Francis Jammes
In this blogposting…
* Exam Answers
* A Bite of the Big Apple 2
* Prayer to go to Paradise with the Donkeys
* Le blog à Pépère
Cry ‘Havoc!’ and let slip the dogs of war….

This viral email was sent to me recently.  It’s supposed to be a list of answers given by a student at an exam.  Although they’re all wrong, they are - technically or literally - correct.

See what you think….

In which battle did Napoleon die?
His last battle

Where was the Declaration of Independence signed?
At the bottom of the page

The River Ravi flows in which state?

What is the main reason for divorce?

What is the main reason for failure?

What can you never eat for breakfast?
Lunch and dinner

What looks like half an apple?
The other half

If you throw a red stone into the blue sea what it will become?

How can a man go eight days without sleeping ?
Easy - he sleeps at night

How can you lift an elephant with one hand?
You will never find an elephant that has only one hand

If you had three apples and four oranges in one hand and four apples and three oranges in other hand, what would you have?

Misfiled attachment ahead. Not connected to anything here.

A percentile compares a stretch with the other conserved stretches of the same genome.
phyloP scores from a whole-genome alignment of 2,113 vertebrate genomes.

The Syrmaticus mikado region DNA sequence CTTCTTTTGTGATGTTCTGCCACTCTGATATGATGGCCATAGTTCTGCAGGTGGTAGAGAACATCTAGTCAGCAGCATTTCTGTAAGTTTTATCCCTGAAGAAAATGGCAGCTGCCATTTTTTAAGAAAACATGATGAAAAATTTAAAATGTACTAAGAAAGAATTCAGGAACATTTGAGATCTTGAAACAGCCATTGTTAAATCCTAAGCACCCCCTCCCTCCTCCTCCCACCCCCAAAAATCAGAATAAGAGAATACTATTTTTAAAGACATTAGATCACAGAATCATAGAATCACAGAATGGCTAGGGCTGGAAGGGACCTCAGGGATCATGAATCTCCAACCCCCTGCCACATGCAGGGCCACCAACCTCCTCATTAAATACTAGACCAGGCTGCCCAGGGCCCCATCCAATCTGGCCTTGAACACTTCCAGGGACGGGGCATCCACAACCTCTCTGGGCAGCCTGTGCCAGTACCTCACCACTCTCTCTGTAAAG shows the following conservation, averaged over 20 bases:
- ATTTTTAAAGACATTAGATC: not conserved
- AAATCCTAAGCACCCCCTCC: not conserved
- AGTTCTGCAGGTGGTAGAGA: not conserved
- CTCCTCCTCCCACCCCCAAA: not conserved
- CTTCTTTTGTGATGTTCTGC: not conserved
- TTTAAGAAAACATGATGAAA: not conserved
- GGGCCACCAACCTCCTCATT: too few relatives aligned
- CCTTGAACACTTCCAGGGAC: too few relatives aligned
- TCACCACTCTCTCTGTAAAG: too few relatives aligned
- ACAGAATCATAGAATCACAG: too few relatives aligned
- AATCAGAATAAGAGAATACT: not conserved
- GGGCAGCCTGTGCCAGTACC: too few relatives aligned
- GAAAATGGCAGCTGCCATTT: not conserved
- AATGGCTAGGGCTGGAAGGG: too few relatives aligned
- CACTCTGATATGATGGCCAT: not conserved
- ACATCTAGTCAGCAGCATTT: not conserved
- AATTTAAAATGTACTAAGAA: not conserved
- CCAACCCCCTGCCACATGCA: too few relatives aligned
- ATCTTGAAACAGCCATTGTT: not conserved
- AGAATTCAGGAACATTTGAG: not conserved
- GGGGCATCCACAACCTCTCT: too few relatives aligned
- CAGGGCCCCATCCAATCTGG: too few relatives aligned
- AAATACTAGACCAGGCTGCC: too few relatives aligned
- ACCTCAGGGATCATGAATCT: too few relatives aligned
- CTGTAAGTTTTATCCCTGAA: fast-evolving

Very large hands

If it took eight men ten hours to build a wall, how long would it take four men to build it?
No time at all - the wall is already built

How can you drop a raw egg onto a concrete floor without cracking it?
Any way you want - concrete floors are very hard to crack

The email suggests that the student ought to have been given marks for ‘cleverness’ rather than the 0% it says he was actually awarded.

As far as I’m concerned, 0% is way too high.  He ought to have been expelled - or taken out and shot - for being such a smug smartarse.

(In fact, this email is a good example of its type.  The story that it’s a student at an exam is patently untrue; no exam in the history of exams ever asked questions like these, many of which are unanswerable.  Someone somewhere wrote it as a string of one-off gags.

Or am I taking it all a little too seriously?  Maybe I should lighten up.)

Or maybe I’m being so cynical because this time of year is said to be the most depressing of all.  It’s still cold and dark, Christmas is a distant memory, everyone’s in debt and Spring is still months away.